Skip to main content

Nathan, Isaac

NATHAN, ISAAC

NATHAN, ISAAC (1790?–1864), composer, singer, and writer. Nathan was born in Canterbury, England, and his father was probably the local ḥazzan. He studied with Solomon Lyon at Cambridge to enter the rabbinate, but in about 1810 he went to London and began a career as singer, composer, and music teacher. From Domenico Corri he learned the classical tradition of Italian vocal culture, stemming from Corri's master, Porpora; Nathan's Musurgia Vocalis (18362) is one of the few remaining written documentations of this method. In London he became friendly with Lord *Byron, whose Hebrew Melodies were written at Nathan's request and set by him to music. In the first editions of this work (from 1815 onward), which achieved great popularity, the name of John *Braham was featured on the title page as composer, in addition to that of Nathan, but Braham contributed nothing to the work except his prestige. After a financial setback, caused mainly by debts incurred while on a secret mission on behalf of King William iv, Nathan immigrated to Australia in 1841 and settled in Sydney as Australia's first resident professional composer. There he organized musical performances, published a magazine entitled The Southern Euphrosyne, and composed the first opera written and produced in Australia, Don Juan of Austria (1847). Nathan died in Sydney from injuries received while stepping off (or being run over by) a tram. His great-granddaughter Catherine Mackerras wrote his most informed biography, and her son was the conductor Charles Mackerras. His great-nephew was the pianist Harold Samuel.

Nathan's works include various operas and songs. Several traditional Jewish melodies are found in his Musurgia Vocalis. For some of the Hebrew Melodies he also used some traditional tunes, but, except for *Ma'oz Ẓur (set to Byron's "On Jordan's Banks"), they are quite transformed by his superficial compositional initiative. In certain of the songs published in Australia, he reworked aboriginal melodies. His grandson, Harry Alfred Nathan, has been proposed as the composer of the popular Australian song "Waltzing Matilda," but the claim is a matter of dispute.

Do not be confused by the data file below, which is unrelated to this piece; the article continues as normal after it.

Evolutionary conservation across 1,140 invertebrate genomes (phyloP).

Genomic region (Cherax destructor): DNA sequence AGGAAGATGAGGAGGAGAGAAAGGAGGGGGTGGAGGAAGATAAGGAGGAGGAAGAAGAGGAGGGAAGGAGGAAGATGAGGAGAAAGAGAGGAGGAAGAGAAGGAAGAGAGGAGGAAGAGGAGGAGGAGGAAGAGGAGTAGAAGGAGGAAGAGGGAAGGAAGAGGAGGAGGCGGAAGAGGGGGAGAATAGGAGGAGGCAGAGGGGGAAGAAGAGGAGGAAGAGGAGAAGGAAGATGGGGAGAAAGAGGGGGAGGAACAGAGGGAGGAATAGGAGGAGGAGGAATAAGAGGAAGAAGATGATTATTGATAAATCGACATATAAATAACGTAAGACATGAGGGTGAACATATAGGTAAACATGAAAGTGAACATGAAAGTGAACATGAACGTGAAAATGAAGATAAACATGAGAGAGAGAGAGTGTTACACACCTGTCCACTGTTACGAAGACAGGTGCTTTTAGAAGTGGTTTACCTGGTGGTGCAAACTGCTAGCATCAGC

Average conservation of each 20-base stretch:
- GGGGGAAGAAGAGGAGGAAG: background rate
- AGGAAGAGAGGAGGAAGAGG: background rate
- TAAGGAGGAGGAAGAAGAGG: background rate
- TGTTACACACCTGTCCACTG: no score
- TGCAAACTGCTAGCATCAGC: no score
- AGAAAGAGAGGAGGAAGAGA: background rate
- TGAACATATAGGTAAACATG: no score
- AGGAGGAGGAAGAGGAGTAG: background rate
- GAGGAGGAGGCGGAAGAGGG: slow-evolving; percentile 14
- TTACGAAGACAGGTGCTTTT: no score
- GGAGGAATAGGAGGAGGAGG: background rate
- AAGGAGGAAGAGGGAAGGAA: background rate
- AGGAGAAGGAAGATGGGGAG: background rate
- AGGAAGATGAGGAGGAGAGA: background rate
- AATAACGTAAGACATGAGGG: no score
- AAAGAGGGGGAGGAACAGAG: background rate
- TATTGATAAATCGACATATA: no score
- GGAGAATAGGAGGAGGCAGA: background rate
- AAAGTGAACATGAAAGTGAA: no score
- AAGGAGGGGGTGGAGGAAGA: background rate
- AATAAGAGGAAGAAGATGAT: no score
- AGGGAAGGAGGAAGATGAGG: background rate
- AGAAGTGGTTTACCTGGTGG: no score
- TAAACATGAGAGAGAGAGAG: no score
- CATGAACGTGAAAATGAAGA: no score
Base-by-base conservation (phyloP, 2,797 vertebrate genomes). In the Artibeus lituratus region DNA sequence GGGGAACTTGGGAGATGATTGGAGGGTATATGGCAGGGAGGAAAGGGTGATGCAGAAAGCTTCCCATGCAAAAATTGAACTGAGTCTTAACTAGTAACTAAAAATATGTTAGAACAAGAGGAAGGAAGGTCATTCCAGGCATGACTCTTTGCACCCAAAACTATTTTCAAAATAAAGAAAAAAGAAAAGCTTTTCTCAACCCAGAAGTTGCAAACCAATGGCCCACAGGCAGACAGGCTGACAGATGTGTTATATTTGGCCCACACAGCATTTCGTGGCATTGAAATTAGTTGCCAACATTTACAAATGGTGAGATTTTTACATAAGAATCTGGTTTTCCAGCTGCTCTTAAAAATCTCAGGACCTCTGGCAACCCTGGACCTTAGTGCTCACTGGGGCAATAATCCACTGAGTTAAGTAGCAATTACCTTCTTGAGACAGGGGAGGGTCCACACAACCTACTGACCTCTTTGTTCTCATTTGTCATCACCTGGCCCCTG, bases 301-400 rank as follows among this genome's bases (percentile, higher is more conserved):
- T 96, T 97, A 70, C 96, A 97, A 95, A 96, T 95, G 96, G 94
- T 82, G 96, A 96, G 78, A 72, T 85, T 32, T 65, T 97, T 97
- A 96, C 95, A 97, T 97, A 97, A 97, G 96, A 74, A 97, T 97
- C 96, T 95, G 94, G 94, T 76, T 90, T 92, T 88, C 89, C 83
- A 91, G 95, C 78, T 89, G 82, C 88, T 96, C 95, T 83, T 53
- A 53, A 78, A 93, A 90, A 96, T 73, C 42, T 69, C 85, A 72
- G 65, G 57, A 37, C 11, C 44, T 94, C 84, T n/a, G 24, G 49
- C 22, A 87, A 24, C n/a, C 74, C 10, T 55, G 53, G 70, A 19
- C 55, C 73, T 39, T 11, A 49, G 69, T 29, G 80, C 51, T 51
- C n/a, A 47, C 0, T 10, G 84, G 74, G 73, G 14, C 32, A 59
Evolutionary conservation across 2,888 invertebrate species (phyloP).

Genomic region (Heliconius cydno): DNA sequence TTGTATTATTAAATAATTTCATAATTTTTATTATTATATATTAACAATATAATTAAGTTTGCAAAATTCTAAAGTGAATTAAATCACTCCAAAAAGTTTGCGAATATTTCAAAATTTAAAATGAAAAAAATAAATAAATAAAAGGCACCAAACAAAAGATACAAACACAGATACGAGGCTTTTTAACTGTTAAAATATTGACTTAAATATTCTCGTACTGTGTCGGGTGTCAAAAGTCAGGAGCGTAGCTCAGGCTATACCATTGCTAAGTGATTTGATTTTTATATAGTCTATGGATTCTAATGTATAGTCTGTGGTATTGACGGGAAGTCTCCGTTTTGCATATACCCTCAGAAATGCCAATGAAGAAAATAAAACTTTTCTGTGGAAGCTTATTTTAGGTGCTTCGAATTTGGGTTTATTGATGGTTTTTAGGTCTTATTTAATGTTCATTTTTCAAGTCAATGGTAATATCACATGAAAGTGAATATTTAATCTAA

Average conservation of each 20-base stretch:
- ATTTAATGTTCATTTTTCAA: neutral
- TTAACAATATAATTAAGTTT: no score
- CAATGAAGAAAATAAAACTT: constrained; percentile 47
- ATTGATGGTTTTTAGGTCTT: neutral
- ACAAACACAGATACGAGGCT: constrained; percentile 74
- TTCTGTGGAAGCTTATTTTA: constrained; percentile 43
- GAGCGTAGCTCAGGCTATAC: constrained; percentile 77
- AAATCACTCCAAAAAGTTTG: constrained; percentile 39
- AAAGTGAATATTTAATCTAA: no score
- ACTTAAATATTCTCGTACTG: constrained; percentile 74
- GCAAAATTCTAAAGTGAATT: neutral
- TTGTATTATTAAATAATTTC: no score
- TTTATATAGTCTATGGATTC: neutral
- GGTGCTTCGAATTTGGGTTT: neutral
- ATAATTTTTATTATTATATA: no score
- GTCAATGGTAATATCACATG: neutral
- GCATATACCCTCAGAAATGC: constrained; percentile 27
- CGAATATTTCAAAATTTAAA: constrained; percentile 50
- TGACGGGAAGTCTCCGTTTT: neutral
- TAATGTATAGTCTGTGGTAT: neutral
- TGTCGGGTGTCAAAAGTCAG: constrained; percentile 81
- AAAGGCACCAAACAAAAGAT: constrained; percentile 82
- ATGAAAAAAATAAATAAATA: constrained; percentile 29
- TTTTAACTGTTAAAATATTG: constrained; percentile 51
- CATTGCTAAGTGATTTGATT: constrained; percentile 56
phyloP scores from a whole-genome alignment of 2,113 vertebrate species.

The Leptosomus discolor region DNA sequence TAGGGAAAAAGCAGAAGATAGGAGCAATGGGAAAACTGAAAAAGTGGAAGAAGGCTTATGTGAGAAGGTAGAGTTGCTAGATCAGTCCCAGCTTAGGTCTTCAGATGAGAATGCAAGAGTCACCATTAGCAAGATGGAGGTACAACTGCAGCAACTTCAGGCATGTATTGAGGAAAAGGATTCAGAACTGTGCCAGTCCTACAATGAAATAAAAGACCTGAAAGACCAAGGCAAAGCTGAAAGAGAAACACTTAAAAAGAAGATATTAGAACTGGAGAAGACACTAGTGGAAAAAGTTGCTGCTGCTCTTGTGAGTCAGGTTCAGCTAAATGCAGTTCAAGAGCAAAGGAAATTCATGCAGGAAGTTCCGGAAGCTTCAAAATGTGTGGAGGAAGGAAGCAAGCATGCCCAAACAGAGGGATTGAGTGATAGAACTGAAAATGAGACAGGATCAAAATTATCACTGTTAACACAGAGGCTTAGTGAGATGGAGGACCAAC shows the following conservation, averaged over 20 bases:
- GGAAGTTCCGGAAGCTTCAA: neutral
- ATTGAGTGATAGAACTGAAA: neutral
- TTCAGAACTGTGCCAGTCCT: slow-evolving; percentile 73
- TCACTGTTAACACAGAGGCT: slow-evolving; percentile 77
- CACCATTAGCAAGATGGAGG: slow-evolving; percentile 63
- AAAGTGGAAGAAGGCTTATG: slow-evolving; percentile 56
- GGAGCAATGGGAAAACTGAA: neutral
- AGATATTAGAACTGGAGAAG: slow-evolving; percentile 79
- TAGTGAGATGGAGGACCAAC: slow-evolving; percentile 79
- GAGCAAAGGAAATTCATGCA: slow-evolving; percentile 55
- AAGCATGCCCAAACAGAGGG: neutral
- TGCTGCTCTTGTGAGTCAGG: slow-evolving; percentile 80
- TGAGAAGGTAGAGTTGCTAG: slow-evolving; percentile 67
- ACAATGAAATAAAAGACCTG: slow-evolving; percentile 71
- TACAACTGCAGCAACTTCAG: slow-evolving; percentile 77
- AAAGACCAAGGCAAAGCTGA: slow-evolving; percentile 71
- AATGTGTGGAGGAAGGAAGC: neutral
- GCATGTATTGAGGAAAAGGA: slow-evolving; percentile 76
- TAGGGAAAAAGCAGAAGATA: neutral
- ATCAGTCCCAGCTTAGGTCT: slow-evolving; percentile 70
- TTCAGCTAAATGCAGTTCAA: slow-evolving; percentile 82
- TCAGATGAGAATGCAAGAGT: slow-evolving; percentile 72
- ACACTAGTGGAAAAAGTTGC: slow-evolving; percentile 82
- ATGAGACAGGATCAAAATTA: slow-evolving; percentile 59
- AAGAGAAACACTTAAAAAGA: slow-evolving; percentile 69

bibliography:

E. Foreman, The Porpora Tradition (1968); C. Mackerras, Hebrew Melodist: A Life of Isaac Nathan (1963); O.S. Phillips, Isaac Nathan, Friend of Byron (1940); C.H. Bertie, Isaac Nathan, Australia's First Composer (1922); R. Covell, Australia's Music (1967), 13–15, 59, 68–69; E.R. Dibdin, in: Music and Letters, 22 (1941), 85.

[Bathja Bayer]

Cite this article
Pick a style below, and copy the text for your bibliography.

  • MLA
  • Chicago
  • APA

"Nathan, Isaac." Encyclopaedia Judaica. . Encyclopedia.com. 18 Jan. 2019 <https://www.encyclopedia.com>.

"Nathan, Isaac." Encyclopaedia Judaica. . Encyclopedia.com. (January 18, 2019). https://www.encyclopedia.com/religion/encyclopedias-almanacs-transcripts-and-maps/nathan-isaac

"Nathan, Isaac." Encyclopaedia Judaica. . Retrieved January 18, 2019 from Encyclopedia.com: https://www.encyclopedia.com/religion/encyclopedias-almanacs-transcripts-and-maps/nathan-isaac

Learn more about citation styles

Citation styles

Encyclopedia.com gives you the ability to cite reference entries and articles according to common styles from the Modern Language Association (MLA), The Chicago Manual of Style, and the American Psychological Association (APA).

Within the “Cite this article” tool, pick a style to see how all available information looks when formatted according to that style. Then, copy and paste the text into your bibliography or works cited list.

Because each style has its own formatting nuances that evolve over time and not all information is available for every reference entry or article, Encyclopedia.com cannot guarantee each citation it generates. Therefore, it’s best to use Encyclopedia.com citations as a starting point before checking the style against your school or publication’s requirements and the most-recent information available at these sites:

Modern Language Association

http://www.mla.org/style

The Chicago Manual of Style

http://www.chicagomanualofstyle.org/tools_citationguide.html

American Psychological Association

http://apastyle.apa.org/

Notes:
  • Most online reference entries and articles do not have page numbers. Therefore, that information is unavailable for most Encyclopedia.com content. However, the date of retrieval is often important. Refer to each style’s convention regarding the best way to format page numbers and retrieval dates.
  • In addition to the MLA, Chicago, and APA styles, your school, university, publication, or institution may have its own requirements for citations. Therefore, be sure to refer to those guidelines when editing your bibliography or works cited list.